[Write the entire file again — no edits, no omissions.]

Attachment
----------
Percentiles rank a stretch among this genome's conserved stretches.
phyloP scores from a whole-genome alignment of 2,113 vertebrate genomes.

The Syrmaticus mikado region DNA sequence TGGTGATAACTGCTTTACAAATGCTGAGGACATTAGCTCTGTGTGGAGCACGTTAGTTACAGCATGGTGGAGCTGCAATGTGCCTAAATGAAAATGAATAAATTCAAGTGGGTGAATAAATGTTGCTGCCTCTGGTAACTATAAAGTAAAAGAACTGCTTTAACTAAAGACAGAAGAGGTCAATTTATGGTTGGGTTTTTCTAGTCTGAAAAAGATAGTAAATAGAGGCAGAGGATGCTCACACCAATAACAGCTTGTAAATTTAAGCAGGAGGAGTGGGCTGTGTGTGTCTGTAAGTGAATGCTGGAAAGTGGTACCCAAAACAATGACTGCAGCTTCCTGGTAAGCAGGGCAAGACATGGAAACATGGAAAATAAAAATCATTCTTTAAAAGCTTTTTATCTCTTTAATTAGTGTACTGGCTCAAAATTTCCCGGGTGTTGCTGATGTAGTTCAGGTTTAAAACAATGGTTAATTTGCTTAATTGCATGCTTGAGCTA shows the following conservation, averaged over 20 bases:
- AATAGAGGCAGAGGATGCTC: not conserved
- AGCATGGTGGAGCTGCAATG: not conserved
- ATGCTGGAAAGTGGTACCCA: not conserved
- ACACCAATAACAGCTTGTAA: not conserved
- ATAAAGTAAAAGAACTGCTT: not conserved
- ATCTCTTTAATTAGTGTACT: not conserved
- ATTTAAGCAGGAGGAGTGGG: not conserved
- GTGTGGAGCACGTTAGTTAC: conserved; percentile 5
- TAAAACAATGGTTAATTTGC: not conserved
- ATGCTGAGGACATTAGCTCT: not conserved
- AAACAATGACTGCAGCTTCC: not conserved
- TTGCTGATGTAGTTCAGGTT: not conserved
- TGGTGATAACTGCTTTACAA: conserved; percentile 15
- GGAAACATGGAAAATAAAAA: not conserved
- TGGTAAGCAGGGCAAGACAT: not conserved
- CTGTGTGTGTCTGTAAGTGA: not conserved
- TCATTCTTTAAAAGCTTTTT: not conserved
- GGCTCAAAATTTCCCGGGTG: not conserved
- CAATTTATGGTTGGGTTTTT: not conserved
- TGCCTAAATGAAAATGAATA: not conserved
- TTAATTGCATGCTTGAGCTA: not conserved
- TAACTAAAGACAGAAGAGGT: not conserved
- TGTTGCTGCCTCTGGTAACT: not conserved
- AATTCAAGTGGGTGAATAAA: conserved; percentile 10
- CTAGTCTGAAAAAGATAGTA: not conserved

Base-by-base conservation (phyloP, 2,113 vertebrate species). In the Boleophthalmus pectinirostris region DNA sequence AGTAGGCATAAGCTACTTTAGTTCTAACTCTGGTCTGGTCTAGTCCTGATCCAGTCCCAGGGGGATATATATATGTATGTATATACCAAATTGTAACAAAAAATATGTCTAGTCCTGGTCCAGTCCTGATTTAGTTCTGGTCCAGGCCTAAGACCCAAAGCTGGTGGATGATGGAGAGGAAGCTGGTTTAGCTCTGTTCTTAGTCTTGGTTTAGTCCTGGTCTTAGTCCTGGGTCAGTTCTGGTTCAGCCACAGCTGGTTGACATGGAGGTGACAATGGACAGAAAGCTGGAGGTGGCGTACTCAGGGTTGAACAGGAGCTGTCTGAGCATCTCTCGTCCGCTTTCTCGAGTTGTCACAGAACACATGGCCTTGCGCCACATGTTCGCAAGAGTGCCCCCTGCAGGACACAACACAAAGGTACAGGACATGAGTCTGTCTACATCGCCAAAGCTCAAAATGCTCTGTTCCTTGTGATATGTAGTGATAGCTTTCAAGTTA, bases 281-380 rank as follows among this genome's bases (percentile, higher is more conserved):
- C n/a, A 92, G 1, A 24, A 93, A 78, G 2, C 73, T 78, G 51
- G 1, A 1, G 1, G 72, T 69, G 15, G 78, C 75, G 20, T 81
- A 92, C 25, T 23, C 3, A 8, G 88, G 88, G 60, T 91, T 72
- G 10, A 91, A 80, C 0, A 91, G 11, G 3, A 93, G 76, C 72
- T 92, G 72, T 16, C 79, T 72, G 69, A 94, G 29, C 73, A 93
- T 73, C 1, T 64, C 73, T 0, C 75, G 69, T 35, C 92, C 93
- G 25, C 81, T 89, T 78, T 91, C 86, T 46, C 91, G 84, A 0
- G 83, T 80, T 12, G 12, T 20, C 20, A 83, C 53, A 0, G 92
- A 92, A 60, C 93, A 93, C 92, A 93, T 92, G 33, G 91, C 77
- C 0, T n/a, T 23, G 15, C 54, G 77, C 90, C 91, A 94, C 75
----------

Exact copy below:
Percentiles rank a stretch among this genome's conserved stretches.
phyloP scores from a whole-genome alignment of 2,113 vertebrate genomes.

The Syrmaticus mikado region DNA sequence TGGTGATAACTGCTTTACAAATGCTGAGGACATTAGCTCTGTGTGGAGCACGTTAGTTACAGCATGGTGGAGCTGCAATGTGCCTAAATGAAAATGAATAAATTCAAGTGGGTGAATAAATGTTGCTGCCTCTGGTAACTATAAAGTAAAAGAACTGCTTTAACTAAAGACAGAAGAGGTCAATTTATGGTTGGGTTTTTCTAGTCTGAAAAAGATAGTAAATAGAGGCAGAGGATGCTCACACCAATAACAGCTTGTAAATTTAAGCAGGAGGAGTGGGCTGTGTGTGTCTGTAAGTGAATGCTGGAAAGTGGTACCCAAAACAATGACTGCAGCTTCCTGGTAAGCAGGGCAAGACATGGAAACATGGAAAATAAAAATCATTCTTTAAAAGCTTTTTATCTCTTTAATTAGTGTACTGGCTCAAAATTTCCCGGGTGTTGCTGATGTAGTTCAGGTTTAAAACAATGGTTAATTTGCTTAATTGCATGCTTGAGCTA shows the following conservation, averaged over 20 bases:
- AATAGAGGCAGAGGATGCTC: not conserved
- AGCATGGTGGAGCTGCAATG: not conserved
- ATGCTGGAAAGTGGTACCCA: not conserved
- ACACCAATAACAGCTTGTAA: not conserved
- ATAAAGTAAAAGAACTGCTT: not conserved
- ATCTCTTTAATTAGTGTACT: not conserved
- ATTTAAGCAGGAGGAGTGGG: not conserved
- GTGTGGAGCACGTTAGTTAC: conserved; percentile 5
- TAAAACAATGGTTAATTTGC: not conserved
- ATGCTGAGGACATTAGCTCT: not conserved
- AAACAATGACTGCAGCTTCC: not conserved
- TTGCTGATGTAGTTCAGGTT: not conserved
- TGGTGATAACTGCTTTACAA: conserved; percentile 15
- GGAAACATGGAAAATAAAAA: not conserved
- TGGTAAGCAGGGCAAGACAT: not conserved
- CTGTGTGTGTCTGTAAGTGA: not conserved
- TCATTCTTTAAAAGCTTTTT: not conserved
- GGCTCAAAATTTCCCGGGTG: not conserved
- CAATTTATGGTTGGGTTTTT: not conserved
- TGCCTAAATGAAAATGAATA: not conserved
- TTAATTGCATGCTTGAGCTA: not conserved
- TAACTAAAGACAGAAGAGGT: not conserved
- TGTTGCTGCCTCTGGTAACT: not conserved
- AATTCAAGTGGGTGAATAAA: conserved; percentile 10
- CTAGTCTGAAAAAGATAGTA: not conserved

Base-by-base conservation (phyloP, 2,113 vertebrate species). In the Boleophthalmus pectinirostris region DNA sequence AGTAGGCATAAGCTACTTTAGTTCTAACTCTGGTCTGGTCTAGTCCTGATCCAGTCCCAGGGGGATATATATATGTATGTATATACCAAATTGTAACAAAAAATATGTCTAGTCCTGGTCCAGTCCTGATTTAGTTCTGGTCCAGGCCTAAGACCCAAAGCTGGTGGATGATGGAGAGGAAGCTGGTTTAGCTCTGTTCTTAGTCTTGGTTTAGTCCTGGTCTTAGTCCTGGGTCAGTTCTGGTTCAGCCACAGCTGGTTGACATGGAGGTGACAATGGACAGAAAGCTGGAGGTGGCGTACTCAGGGTTGAACAGGAGCTGTCTGAGCATCTCTCGTCCGCTTTCTCGAGTTGTCACAGAACACATGGCCTTGCGCCACATGTTCGCAAGAGTGCCCCCTGCAGGACACAACACAAAGGTACAGGACATGAGTCTGTCTACATCGCCAAAGCTCAAAATGCTCTGTTCCTTGTGATATGTAGTGATAGCTTTCAAGTTA, bases 281-380 rank as follows among this genome's bases (percentile, higher is more conserved):
- C n/a, A 92, G 1, A 24, A 93, A 78, G 2, C 73, T 78, G 51
- G 1, A 1, G 1, G 72, T 69, G 15, G 78, C 75, G 20, T 81
- A 92, C 25, T 23, C 3, A 8, G 88, G 88, G 60, T 91, T 72
- G 10, A 91, A 80, C 0, A 91, G 11, G 3, A 93, G 76, C 72
- T 92, G 72, T 16, C 79, T 72, G 69, A 94, G 29, C 73, A 93
- T 73, C 1, T 64, C 73, T 0, C 75, G 69, T 35, C 92, C 93
- G 25, C 81, T 89, T 78, T 91, C 86, T 46, C 91, G 84, A 0
- G 83, T 80, T 12, G 12, T 20, C 20, A 83, C 53, A 0, G 92
- A 92, A 60, C 93, A 93, C 92, A 93, T 92, G 33, G 91, C 77
- C 0, T n/a, T 23, G 15, C 54, G 77, C 90, C 91, A 94, C 75